Film Review: Simon Killer

Chilly, uninviting tale of an uncivilized American in Paris won’t travel far.

There is little to compensate for the cold and nasty nature of Simon Killer, an unpalatable Franco-American entrée one would like to send back to wherever it came from. This lushly and pretentiously made drama about a young American whose worst instincts are unleashed during a stay in Paris endeavors to entice with details of the seedy underworld of La Pigalle but is a turn-off in almost every respect. This latest effort by the production group behind 2011’s big Sundance attraction Martha Marcy May Marlene will find meager traction Stateside.

Writer-director Antonio Campos, noted for his 2008 directorial debut Afterschool, has acknowledged the influence of the prolific French crime novelist Georges Simenon on these dirty doings in the less savory parts of Paris. But there are echoes as well of Patricia Highsmith’s Tom Ripley in the lying, deceptions and blackmail ploys of Simon, Campos’ young American in Paris, played with unmodulated seediness by Brady Corbet.

Taking a European break after grad school and the end of a long relationship, Simon indulges, amusingly, in computer porn and noses around Paris a bit before ducking into one of the district’s many girlie bars. He partakes of a quickie with the attractively skinny Victoria (Mati Diop, good), who likes him enough to propose continuing the (paid) relationship outside the premises of the club.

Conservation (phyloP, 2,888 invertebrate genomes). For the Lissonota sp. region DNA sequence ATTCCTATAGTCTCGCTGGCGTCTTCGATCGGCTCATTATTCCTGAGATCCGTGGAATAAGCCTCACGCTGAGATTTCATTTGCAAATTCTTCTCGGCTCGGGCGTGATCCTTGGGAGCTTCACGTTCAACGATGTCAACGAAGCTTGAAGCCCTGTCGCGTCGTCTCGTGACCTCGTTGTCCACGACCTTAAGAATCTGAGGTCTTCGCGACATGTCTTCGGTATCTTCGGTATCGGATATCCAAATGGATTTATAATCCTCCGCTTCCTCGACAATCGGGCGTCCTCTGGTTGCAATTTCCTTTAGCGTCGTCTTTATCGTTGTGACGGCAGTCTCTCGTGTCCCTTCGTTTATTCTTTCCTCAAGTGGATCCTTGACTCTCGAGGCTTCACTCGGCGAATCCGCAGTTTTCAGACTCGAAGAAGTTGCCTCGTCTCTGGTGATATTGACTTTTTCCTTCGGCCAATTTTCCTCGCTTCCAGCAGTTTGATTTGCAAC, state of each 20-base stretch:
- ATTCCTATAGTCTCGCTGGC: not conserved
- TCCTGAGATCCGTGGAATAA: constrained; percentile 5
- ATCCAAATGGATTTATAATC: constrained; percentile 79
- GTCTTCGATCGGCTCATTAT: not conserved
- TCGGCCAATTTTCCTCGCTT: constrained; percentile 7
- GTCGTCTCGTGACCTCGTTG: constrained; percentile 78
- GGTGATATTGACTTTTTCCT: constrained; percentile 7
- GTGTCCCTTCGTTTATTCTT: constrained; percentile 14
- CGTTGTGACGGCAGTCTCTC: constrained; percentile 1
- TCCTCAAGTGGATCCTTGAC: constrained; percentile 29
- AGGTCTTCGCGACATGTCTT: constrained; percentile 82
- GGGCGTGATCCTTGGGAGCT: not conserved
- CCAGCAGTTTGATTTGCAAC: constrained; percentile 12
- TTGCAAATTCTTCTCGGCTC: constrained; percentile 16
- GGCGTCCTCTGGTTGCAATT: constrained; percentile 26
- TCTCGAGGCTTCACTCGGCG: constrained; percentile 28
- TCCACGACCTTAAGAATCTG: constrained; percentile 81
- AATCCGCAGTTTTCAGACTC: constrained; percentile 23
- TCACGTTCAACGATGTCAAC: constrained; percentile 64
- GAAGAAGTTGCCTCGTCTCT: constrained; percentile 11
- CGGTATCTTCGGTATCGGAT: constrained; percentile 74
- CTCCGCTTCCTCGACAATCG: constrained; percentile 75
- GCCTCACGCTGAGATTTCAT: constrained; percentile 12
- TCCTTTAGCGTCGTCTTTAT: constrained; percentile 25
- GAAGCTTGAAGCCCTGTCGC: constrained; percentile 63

Their sexual relationship is delineated in sufficient detail to make it clear how and when Simon gains the upper hand, whereupon he launches into a sordid little blackmail enterprise while simultaneously managing to become entirely broke. Suddenly feeling himself studly, though, he starts up with another girl and begins imagining himself as capable of nearly anything, which actually might have been the case all along.

There is merit and perhaps necessity in keeping certain things vague and unknown in tales such as this. Shrewd storytellers know how to manipulate and tease audiences in their giving and withholding of information, but Campos merely irritates with his obfuscations and parsimonious revelation of character traits and hints of what has actually taken place. At the very least, he is artistically consistent in this unrevelatory impulse: Many shots follow the back of Simon’s head, Dardenne Brothers-style, as he walks through the streets, but the director keeps what lies ahead and around him deliberately fuzzy and unfocused, to unedifying, not to mention un-scenic, effect. More than a few compositions in personal interior scenes are framed directly at crotch level.

The heavy techno-rock soundtrack is occasionally seductive but far more often harshly irritating. Dialogue switches off between English and French almost at random, or with Simon’s varying ability to speak and understand the latter. As with the Ripley stories, the dramatic resolution is open-ended, creating the possibility of sequels that, in this case, will surely not be forthcoming.
The Hollywood Reporter